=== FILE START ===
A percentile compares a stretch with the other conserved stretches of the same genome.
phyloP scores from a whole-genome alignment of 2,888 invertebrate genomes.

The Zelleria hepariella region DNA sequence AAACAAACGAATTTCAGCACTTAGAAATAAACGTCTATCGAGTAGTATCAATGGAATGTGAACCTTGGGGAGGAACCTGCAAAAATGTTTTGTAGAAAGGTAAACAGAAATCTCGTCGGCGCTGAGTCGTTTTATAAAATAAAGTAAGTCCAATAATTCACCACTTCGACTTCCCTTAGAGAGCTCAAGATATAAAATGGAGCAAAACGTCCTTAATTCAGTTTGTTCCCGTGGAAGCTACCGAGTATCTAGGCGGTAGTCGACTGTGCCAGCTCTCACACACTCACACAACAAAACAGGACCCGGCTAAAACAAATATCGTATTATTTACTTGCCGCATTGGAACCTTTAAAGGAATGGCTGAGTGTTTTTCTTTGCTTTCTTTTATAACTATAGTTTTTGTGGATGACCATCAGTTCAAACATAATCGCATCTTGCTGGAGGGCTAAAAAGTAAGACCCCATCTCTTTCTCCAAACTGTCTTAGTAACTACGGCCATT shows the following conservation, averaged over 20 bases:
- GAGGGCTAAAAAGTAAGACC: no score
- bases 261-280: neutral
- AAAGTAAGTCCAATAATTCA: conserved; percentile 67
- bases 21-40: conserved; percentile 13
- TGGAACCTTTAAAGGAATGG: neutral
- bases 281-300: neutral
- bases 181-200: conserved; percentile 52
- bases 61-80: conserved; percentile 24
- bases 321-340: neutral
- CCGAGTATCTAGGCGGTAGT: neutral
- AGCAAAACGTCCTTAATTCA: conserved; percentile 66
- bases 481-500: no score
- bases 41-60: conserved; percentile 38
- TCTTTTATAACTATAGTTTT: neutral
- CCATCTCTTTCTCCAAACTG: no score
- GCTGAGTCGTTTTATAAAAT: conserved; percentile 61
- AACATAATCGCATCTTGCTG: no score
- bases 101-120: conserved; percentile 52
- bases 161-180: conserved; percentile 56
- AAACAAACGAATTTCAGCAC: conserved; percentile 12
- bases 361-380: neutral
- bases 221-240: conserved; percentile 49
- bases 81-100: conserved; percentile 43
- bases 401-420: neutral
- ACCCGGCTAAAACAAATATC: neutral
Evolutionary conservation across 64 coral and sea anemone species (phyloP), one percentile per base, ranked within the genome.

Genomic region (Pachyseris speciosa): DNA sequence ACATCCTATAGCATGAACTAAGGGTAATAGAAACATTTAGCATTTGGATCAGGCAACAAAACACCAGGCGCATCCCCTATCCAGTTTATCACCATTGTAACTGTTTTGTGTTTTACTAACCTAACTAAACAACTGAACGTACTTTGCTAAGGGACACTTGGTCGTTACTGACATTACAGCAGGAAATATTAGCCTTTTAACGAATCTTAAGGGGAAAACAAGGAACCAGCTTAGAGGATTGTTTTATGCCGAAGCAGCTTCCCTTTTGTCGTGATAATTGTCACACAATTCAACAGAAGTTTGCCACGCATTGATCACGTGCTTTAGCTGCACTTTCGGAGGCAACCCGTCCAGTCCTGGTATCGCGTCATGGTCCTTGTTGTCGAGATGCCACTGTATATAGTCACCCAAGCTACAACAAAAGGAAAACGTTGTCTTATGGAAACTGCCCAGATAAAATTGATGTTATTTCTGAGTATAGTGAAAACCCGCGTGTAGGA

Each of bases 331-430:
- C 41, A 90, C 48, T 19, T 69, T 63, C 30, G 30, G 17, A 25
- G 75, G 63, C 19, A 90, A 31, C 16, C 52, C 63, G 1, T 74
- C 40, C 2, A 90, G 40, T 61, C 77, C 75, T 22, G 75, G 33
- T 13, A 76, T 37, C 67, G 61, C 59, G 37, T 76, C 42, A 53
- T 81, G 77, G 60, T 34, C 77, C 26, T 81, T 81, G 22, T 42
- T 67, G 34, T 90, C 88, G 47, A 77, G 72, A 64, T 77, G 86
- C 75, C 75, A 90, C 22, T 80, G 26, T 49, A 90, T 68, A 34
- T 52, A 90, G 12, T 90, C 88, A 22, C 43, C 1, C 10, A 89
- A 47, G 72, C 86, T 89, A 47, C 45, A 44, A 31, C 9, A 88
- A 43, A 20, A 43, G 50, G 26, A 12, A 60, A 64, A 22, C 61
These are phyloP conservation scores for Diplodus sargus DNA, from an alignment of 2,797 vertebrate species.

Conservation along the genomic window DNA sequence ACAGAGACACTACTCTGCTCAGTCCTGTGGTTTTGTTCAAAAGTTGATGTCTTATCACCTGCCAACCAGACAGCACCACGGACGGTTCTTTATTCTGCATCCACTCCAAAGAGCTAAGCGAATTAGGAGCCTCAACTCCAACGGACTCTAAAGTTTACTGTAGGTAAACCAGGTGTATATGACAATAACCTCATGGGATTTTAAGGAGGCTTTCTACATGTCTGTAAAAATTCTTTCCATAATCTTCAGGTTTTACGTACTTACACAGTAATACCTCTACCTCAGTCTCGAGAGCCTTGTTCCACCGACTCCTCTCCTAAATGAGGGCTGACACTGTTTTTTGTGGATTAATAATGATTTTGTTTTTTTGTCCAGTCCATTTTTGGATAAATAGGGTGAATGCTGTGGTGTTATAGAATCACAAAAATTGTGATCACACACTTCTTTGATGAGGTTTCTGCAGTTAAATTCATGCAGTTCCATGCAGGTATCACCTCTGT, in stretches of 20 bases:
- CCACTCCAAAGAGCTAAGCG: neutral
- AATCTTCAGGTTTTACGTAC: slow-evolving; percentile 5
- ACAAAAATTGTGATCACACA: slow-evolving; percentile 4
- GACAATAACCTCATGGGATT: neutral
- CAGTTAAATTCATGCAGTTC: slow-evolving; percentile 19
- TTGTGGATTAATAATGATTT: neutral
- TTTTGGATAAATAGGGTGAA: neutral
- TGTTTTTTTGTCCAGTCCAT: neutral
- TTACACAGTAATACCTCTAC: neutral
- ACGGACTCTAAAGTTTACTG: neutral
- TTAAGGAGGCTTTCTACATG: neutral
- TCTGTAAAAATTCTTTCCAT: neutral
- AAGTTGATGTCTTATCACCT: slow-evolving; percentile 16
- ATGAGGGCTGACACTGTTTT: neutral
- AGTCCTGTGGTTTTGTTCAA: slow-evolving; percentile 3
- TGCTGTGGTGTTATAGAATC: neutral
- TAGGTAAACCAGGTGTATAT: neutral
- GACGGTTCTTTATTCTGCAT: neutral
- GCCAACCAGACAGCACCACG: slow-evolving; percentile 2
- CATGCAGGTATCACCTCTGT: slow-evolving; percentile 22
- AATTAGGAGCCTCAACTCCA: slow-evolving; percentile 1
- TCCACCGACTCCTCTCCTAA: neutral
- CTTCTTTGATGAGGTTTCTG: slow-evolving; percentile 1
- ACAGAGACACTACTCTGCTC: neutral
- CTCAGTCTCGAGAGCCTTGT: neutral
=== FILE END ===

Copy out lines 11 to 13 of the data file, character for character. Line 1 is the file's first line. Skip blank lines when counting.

- bases 61-80: conserved; percentile 24
- bases 321-340: neutral
- CCGAGTATCTAGGCGGTAGT: neutral